Stent makers came out in force for the Transcatheter Cardiovascular Therapeutics meeting in Miami this week, touting results of clinical studies of next-generation drug-eluting stents and new designs with bioresorbable polymers.
Medtech industry giants such as Medtronic (NYSE:MDT) and Abbott (NYSE:ABT) presented results alongside smaller players such as Biosensors International, with studies that pitted drug-versus-drug and permanent-versus-semi-permanent stents.
Pure-play device maker Medtronic touted its Resolute zotarolimus-eluting stent this week, releasing results from several arms of its Resolute trial.
Medtronic compared the Resolute DES to Abbott’s Xience V in a 3-year non-inferiority study, finding that the devices were clinically equivalent based on data from the Resolute All Comers study.
A separate 1-year analysis of more than 900 patients who either interrupted or discontinued use of dual anti-platelet therapy 1 month after stenting concluded that none had experienced definite or probable stent thrombosis after 1 year, based on data from the entire Resolute clinical program.*
Medtronic also released results from the long-lesion cohort of the Resolute studies, compiling data on 222 patients who received the 38 mm Resolute stent for treatment of coronary lesions no longer than 35 mm in length. Results showed a 1-year 5.4% rate of target lesion failure, a measure representing a composite of adverse events including clinically-driven target lesion revascularization, cardiac death and target-vessel myocardial infarction. There were no instances of late stent thrombosis.
Nearly 38% of patients involved in the long-lesion cohort had diabetes, Medtronic noted, and their results were similar to patients who did not have diabetes, with modestly higher rates of target lesion failure.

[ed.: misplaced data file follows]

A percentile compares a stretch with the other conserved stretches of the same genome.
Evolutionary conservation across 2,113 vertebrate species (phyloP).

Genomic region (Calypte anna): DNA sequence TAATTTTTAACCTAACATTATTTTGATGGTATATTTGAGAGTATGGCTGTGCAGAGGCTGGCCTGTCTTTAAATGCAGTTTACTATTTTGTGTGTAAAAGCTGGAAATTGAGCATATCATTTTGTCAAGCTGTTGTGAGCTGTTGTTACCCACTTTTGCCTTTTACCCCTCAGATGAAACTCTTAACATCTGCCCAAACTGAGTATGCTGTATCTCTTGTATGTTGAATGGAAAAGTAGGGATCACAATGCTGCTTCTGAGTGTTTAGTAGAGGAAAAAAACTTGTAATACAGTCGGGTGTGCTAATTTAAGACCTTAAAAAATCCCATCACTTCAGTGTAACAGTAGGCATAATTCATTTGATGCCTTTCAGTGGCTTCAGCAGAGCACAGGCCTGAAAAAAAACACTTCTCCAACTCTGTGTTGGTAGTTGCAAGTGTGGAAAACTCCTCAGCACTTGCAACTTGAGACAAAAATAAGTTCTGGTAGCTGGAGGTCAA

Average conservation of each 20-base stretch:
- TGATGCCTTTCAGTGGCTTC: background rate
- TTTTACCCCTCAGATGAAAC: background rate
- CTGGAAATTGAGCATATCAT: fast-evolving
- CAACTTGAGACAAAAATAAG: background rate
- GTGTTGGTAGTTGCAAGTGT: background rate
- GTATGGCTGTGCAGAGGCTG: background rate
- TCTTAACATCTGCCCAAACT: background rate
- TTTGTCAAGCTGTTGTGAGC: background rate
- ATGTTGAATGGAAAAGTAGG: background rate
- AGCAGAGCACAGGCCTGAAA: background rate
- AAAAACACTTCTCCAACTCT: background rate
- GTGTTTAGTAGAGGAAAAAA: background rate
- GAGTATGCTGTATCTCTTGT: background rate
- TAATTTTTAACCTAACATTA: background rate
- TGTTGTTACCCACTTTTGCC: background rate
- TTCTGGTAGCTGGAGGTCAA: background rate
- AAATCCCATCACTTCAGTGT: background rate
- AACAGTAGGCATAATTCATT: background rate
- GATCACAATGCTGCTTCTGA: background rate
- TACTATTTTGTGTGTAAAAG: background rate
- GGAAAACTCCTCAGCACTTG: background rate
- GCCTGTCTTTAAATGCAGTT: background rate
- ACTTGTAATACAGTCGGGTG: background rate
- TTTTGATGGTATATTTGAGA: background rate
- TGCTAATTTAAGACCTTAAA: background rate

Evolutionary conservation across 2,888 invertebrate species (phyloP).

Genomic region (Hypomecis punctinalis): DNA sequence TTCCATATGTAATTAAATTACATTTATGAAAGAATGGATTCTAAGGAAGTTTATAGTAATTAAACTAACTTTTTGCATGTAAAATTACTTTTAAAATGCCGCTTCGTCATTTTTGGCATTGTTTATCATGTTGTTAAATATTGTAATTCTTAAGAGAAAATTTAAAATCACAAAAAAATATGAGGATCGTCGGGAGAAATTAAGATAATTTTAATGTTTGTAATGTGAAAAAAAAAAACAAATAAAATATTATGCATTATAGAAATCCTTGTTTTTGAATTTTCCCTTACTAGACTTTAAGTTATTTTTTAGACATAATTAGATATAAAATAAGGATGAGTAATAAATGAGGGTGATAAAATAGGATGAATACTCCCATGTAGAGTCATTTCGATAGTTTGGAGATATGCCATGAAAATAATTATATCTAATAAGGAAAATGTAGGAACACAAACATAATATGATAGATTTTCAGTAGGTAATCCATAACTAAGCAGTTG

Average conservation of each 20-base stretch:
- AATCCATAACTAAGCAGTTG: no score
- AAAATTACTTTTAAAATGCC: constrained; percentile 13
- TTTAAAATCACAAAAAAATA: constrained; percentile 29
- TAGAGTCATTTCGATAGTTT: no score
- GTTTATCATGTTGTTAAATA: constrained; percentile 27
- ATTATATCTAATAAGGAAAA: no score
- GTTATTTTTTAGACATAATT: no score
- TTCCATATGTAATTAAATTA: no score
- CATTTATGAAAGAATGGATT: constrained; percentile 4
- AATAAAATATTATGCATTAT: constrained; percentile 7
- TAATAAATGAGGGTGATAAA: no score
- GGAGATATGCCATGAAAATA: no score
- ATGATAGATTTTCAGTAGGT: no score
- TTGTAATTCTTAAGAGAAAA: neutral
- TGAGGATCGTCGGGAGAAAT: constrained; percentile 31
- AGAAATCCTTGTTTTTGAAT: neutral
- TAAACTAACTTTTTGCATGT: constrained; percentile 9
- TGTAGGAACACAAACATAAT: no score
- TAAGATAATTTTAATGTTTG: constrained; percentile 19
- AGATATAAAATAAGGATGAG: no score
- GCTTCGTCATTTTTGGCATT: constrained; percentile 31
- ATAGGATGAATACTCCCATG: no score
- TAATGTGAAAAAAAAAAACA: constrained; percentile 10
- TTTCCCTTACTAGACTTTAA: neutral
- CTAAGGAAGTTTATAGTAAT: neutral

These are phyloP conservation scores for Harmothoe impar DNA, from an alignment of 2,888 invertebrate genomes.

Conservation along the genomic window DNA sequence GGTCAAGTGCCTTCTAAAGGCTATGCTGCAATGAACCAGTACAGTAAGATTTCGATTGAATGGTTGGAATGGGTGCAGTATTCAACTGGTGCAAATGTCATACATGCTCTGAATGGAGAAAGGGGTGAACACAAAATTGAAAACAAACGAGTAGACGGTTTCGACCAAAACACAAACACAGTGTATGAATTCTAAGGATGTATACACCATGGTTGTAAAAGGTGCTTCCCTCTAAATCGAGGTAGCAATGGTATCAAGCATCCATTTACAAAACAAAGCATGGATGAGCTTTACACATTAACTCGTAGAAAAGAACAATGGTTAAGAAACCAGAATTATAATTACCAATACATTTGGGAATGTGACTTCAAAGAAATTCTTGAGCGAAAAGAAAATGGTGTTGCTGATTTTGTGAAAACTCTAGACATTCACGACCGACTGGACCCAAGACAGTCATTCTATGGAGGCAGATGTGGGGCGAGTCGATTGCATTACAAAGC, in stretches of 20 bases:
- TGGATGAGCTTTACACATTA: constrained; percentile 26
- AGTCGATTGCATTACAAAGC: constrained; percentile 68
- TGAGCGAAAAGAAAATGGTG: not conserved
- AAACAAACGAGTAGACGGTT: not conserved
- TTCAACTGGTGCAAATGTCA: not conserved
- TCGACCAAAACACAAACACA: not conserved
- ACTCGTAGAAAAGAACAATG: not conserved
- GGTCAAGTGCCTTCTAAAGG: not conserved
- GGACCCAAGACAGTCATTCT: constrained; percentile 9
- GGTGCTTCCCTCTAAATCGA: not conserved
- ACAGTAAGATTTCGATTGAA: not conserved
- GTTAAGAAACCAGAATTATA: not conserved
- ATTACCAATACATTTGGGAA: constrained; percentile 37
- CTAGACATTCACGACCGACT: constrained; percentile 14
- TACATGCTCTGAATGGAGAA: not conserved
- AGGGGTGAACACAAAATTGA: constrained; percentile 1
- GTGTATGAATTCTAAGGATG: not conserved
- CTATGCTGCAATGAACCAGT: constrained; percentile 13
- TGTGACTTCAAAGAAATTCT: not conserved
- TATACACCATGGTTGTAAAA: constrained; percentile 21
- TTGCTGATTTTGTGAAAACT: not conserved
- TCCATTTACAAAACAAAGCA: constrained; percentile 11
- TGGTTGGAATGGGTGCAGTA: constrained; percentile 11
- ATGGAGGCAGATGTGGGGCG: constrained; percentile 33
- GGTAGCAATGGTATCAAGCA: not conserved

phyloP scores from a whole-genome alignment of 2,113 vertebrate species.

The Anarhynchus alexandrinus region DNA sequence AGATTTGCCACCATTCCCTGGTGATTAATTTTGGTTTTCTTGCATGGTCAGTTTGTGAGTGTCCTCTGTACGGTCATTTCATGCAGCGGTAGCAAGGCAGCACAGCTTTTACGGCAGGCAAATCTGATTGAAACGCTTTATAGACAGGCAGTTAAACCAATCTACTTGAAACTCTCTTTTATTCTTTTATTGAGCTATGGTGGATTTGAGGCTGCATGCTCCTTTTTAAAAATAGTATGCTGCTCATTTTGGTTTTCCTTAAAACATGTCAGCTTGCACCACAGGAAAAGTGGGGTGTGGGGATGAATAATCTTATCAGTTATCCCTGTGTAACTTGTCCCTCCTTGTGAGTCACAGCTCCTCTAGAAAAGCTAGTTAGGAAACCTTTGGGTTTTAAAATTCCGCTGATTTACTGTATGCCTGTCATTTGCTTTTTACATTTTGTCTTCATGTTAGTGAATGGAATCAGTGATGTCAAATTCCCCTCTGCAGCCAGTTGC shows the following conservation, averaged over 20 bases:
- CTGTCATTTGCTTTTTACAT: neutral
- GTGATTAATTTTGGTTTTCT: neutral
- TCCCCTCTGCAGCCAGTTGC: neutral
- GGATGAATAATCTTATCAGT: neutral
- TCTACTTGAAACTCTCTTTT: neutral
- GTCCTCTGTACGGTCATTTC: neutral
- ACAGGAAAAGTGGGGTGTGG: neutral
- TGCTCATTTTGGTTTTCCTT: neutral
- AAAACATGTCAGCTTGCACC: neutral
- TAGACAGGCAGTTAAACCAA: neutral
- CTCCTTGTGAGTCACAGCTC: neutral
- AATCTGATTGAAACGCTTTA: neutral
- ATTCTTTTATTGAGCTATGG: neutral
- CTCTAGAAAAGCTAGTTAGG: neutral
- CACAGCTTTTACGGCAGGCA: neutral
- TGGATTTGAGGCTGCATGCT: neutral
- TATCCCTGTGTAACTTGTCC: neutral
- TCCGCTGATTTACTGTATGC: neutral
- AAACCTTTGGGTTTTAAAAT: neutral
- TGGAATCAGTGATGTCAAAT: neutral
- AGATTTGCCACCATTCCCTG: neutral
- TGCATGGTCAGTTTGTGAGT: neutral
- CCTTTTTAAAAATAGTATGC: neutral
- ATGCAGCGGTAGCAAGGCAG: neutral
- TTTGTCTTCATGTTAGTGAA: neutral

The company hopes the findings will contribute to an already-submitted bid to win FDA approval for the 38 mm Resolute stent, which currently only has investigational approval in the U.S., according to a company press release. Medtronic in February won FDA approval for the "core" sizes of the Resolute stent, which was the 1st device on the U.S. market indicated for patients with coronary artery disease as well as diabetes.
The Resolute stent also fared well among the nearly 2,000 patients in the study’s small-vessel cohort, the data from which was pooled from the The Resolute, Resolute All Comers, Resolute International, Resolute US and Resolute Japan trials.
That arm considered patients with coronary lesions no larger than 2.5 mm in diameter, showing a 2-year target lesion failure rate of 10.1%, according to a Medtronic statement.
Those rates compared fairly evenly with patients in the same studies who had larger vessels, and both groups had low rates of clinical events and stent thrombosis, according to Medtronic.
Healthcare goliath Abbott reported results from a pair of Compare trials for its Xience and Xience V stents .
At a 3-year follow-up, Xience V produced lower rates of adverse event rates, a composite measure including death, non-fatal myocardial infarction and target vessel revascularization, and advantage that may increase over time, according to TCT Daily.
The study found no significant 1-year differences in adverse event outcomes or rates of definite or probable stent thrombosis, demonstrating a level of non-inferiority between the 2 devices, TCT Daily reported.
The big dogs weren’t the only ones touting stent study results at the TCT conference.
Paris-based Biosensors International released findings from its Leaders study, which compared its BioMatrix Flex biolimus-eluting stent, which features a biodegradable polymer, to Johnson & Johnson’s (NYSE:JNJ) Cypher sirolimus-eluting stent.
The BioMatrix Flex DES proved non-inferior to Cypher at 5 years, but 2-year results found a nearly 75% reduction in late definite stent thrombosis, TCT Daily reported.
"The Leaders trial provides the 1st evidence of improved clinical outcomes vs. the ‘gold standard’ 1st-generation SES," study presenter Dr. Patrick Serruys told TCT attendees. "These findings provide the basis for the proof of concept of biodegradable polymer DES."
*Correction, October 24, 2012: This article mistakenly attributed the DAPT study results and the Xience V non-inferiority results to the same study data. The DAPT data was from the entire Resolute clinical program and the non-inferiority results were from the Resolute All Comers data.